The Do-ers: Celebrating Women Who Do
Aalaap Magazine
A bi-monthly Indian performing arts magazine, with perspectives and point of views on specific subjects by artists and connoisseurs from across the world. 
March 12, 2015
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Do you remember your first day at work? Tell us what you were thinking, how your day went by, and what was running through your mind when you got home that evening?

I have an interesting situation, where my work and family life are interconnected. The Ragamala Dance Company was formed by my mother and sister, Ranee Ramaswamy and Aparna Ramaswamy, when I was 12, and I danced with the company throughout my school years. I took a break after university to work in publicity at Penguin Books in New York City. Later, in 2007 I began working at Ragamala (Dance Company) as the Publicity and Marketing Director as well as a company dancer. So I can’t recall an exact first day because Bharatanatyam has been part of my daily life since I was a young child. But I will say that the administrative side is a constant learning curve — the ways to promote and create visibility for a dance company are always changing. My background was in book publicity, so I use the skills I developed working on books, and adapted them to the field of dance.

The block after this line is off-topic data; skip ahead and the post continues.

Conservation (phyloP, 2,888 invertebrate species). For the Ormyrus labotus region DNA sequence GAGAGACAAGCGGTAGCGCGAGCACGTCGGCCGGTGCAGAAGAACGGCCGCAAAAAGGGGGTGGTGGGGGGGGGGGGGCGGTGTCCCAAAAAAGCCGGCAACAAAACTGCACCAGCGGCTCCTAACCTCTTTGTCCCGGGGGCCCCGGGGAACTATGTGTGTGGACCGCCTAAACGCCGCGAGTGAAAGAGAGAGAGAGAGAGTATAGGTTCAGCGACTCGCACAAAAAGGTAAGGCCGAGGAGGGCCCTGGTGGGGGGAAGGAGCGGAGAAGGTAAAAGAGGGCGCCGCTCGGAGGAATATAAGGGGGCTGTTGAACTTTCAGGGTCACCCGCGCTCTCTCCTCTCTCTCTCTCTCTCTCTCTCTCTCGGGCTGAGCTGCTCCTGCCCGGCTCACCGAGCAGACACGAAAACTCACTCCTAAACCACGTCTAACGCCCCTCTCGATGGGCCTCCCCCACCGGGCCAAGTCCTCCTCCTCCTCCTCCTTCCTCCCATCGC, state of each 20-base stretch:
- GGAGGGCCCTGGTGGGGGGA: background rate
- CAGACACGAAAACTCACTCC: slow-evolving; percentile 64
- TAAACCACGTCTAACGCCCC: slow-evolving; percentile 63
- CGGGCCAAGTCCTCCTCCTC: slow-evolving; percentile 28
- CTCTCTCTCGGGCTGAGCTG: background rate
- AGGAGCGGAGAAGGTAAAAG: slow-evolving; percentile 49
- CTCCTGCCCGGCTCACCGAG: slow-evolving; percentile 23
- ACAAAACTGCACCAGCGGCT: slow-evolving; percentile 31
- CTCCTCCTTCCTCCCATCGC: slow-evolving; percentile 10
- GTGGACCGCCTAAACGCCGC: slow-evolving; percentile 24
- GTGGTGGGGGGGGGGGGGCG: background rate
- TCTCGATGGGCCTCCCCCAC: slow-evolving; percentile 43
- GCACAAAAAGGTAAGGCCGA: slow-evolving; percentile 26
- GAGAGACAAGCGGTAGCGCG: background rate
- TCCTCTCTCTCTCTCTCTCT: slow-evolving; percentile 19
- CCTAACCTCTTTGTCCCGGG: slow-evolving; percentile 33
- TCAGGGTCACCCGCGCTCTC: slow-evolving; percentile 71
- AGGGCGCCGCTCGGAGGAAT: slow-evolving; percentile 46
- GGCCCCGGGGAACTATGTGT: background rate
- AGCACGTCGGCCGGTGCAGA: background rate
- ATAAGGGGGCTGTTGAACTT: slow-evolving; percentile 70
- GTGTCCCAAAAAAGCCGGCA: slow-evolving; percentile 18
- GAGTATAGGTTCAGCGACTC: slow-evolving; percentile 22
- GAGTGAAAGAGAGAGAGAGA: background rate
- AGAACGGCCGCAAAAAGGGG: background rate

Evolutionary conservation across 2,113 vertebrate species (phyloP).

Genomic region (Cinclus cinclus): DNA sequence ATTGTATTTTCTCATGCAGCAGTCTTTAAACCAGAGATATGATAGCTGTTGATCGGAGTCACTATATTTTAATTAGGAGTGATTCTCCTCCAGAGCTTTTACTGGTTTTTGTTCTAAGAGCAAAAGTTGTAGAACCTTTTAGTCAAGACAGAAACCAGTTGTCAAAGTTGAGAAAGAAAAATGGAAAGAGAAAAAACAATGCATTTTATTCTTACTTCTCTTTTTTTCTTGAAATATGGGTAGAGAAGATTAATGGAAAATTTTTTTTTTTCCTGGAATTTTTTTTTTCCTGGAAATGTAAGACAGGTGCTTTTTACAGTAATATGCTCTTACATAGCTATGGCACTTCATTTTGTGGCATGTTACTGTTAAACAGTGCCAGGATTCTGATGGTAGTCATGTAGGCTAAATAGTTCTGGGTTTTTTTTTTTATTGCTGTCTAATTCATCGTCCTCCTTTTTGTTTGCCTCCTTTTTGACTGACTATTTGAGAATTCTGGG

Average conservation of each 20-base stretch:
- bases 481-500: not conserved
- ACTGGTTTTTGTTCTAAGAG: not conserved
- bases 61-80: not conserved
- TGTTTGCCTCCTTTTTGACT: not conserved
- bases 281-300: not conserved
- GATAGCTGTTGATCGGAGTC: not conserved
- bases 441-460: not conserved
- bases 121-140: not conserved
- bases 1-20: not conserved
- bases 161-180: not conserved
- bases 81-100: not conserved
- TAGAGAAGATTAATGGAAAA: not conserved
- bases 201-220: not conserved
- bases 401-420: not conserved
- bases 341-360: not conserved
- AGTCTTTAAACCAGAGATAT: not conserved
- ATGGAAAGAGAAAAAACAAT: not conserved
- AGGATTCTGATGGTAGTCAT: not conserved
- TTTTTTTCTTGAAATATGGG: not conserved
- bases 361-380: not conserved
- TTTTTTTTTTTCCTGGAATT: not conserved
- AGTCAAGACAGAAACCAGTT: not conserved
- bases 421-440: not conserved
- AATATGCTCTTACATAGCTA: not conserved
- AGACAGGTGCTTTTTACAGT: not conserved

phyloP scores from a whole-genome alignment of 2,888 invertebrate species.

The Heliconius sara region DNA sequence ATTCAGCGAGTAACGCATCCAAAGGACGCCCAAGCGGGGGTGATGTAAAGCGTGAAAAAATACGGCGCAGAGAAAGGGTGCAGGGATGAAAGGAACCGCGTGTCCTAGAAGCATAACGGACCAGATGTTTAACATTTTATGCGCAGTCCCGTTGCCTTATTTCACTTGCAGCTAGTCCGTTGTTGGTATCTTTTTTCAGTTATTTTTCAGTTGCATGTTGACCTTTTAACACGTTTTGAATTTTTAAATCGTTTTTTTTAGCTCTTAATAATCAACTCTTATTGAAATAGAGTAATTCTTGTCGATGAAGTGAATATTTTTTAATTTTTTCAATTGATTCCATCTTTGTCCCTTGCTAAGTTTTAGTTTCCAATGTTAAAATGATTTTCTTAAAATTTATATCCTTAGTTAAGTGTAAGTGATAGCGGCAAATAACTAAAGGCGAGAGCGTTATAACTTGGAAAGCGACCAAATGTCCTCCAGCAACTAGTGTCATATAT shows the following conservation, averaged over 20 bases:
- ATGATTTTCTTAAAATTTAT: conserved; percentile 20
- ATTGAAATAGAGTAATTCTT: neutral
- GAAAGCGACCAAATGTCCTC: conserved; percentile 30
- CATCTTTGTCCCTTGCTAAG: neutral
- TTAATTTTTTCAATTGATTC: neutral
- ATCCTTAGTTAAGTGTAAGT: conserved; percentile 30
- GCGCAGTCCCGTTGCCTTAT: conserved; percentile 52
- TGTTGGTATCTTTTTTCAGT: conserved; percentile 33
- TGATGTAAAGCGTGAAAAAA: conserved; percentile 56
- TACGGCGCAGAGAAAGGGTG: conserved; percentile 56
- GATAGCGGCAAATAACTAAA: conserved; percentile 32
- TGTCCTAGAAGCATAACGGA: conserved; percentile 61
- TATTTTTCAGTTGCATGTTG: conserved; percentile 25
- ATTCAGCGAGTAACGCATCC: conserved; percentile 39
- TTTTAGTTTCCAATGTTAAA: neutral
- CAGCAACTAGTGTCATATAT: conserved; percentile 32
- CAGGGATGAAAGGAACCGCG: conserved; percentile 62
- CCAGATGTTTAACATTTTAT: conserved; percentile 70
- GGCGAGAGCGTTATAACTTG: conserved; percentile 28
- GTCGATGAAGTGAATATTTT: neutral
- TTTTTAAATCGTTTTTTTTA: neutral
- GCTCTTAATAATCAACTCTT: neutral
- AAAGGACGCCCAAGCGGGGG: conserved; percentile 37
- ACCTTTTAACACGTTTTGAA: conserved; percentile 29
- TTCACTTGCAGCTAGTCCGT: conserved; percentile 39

What is your typical day like, in office?

No such thing! Every day is different — between the company’s busy touring schedule, meetings, shifting rehearsal schedules (we like to maintain a balance of individual practice and group practice), and teaching, I find that virtually no two days are the same. But on a typical day that we are not on tour, the group or I would practice for two to three hours in the morning, and then I usually do my office work like managing our website, creating emails to send out to our audiences, contacting press about upcoming tours and events etc. After lunch, I may have a meeting or I might continue with office work. I might end the day teaching a dance class, maybe from 5.30-6.30pm. Of course, as dance artistes, we must also find time to read inspiring texts and poetry, listen to music, and develop our physicality and stamina by going to yoga or pilates classes.